In companies of all sizes, newly hired or promoted leaders have a relatively short window—typically 90 days—to make an impact. Those first 90 days are written about in books and articles, which should be read with your own job in mind. Each role has different priorities, so create your own checklist based on your department’s needs.

I recently interviewed Linda Lu, chief litigation officer of Nationwide Insurance. She started in March 2013 as one of four new direct reports to the company’s general counsel. Her team has 55 attorneys and staff members who manage all corporate litigation. Linda described the process she used to learn about her team and the job while considering changes.

Goals and process

Linda had three main goals at the outset: 1) Learn what was working, and where there were opportunities; 2) determine whether the structure was on target or could be enhanced; and 3) begin making changes. She also used a deliberate process to achieve those goals: 1) Conduct interviews; 2) assess the results; 3) and decide on changes and implement.


Linda personally met with over 75 people, including her team, her legal department peers and senior leaders of Nationwide. She asked questions about their impressions of: 1)The legal department and litigation group; 2) the litigation group’s strengths and areas of opportunity for client service; and 2) which litigation associates stood out as impactful to business decisions.

Assess the Results

While the executives thought the litigation talent pool was strong, there was an opportunity to strengthen the partnerships with the business. As in most companies, litigators are perceived as naysayers. Therefore, litigators often are not invited to innovation sessions. As for engagement, Talent and roles were under-assessed, providing an opening to create leadership and growth opportunities.


In June 2013, Linda and the litigation team leaders worked together to whiteboard what an optimal organization might look like: 1) To support talent development and create growth opportunities for her team; and 2) to guide litigation leaders in gaining a more global perspective to provide better client service. In addition, the group articulated a value proposition for internal and external visibility. They agreed that the team would enhance communication and develop processes that identify and help minimize risks. They would enhance collaboration with the company’s business-facing lawyers who could help bring the litigation perspective to the table earlier.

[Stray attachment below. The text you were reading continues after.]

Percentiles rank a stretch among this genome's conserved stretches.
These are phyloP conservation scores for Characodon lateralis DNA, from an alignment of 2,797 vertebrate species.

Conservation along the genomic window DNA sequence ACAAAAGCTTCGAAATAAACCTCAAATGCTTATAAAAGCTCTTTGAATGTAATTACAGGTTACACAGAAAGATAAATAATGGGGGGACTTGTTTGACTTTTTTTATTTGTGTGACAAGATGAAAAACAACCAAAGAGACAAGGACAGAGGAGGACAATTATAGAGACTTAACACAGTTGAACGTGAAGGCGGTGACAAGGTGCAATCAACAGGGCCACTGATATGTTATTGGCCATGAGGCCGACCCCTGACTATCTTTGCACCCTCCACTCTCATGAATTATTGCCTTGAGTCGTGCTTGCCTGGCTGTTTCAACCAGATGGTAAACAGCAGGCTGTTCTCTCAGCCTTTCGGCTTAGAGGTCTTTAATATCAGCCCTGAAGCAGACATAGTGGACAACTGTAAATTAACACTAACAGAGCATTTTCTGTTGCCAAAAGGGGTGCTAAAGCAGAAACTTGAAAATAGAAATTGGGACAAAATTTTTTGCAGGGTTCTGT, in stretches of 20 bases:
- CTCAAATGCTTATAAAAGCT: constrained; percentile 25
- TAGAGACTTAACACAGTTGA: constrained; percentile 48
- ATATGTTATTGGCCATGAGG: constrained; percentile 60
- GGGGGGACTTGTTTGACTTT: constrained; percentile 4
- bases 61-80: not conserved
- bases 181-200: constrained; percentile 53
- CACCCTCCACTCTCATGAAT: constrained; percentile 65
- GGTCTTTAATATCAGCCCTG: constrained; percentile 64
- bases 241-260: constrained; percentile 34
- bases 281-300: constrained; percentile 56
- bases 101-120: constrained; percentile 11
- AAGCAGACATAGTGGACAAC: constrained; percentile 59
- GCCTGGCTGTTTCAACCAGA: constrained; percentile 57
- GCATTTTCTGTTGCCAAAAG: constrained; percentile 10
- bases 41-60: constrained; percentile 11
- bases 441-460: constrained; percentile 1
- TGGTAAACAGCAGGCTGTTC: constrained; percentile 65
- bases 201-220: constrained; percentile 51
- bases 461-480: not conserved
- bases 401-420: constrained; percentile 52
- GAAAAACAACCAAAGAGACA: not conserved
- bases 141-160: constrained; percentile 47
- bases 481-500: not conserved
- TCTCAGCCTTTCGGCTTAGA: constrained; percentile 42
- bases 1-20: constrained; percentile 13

The restructuring involved creating three new leadership positions to allow for a greater global perspective of the businesses they serve. The new leaders would have additional opportunities to build relationships organically. They would have a broader scope, broader influence and most importantly, be invited to the innovation table where they could add real value. In July and August 2013, before moving to actual restructuring, Linda socialized the reorganization with the litigation group’s key business clients. She wanted to thank these leaders for their valuable input, be sure they agreed that the plan would actually address the issues discussed, and confirm that the new litigation leaders would be invited to the table.

In September and October, internal interviewing commenced to fill the new positions. On Oct. 30, the new litigation leadership team and their HR partners held a half-day summit to discuss team engagement and commit to working and playing well together.

Next Steps

The restructuring is complete but the jury is still out. Linda emphasizes that this was a team effort and about building relationships. In the meantime, Linda is open to talking about her process and progress to other in-house counsel who may benefit from her group’s experience.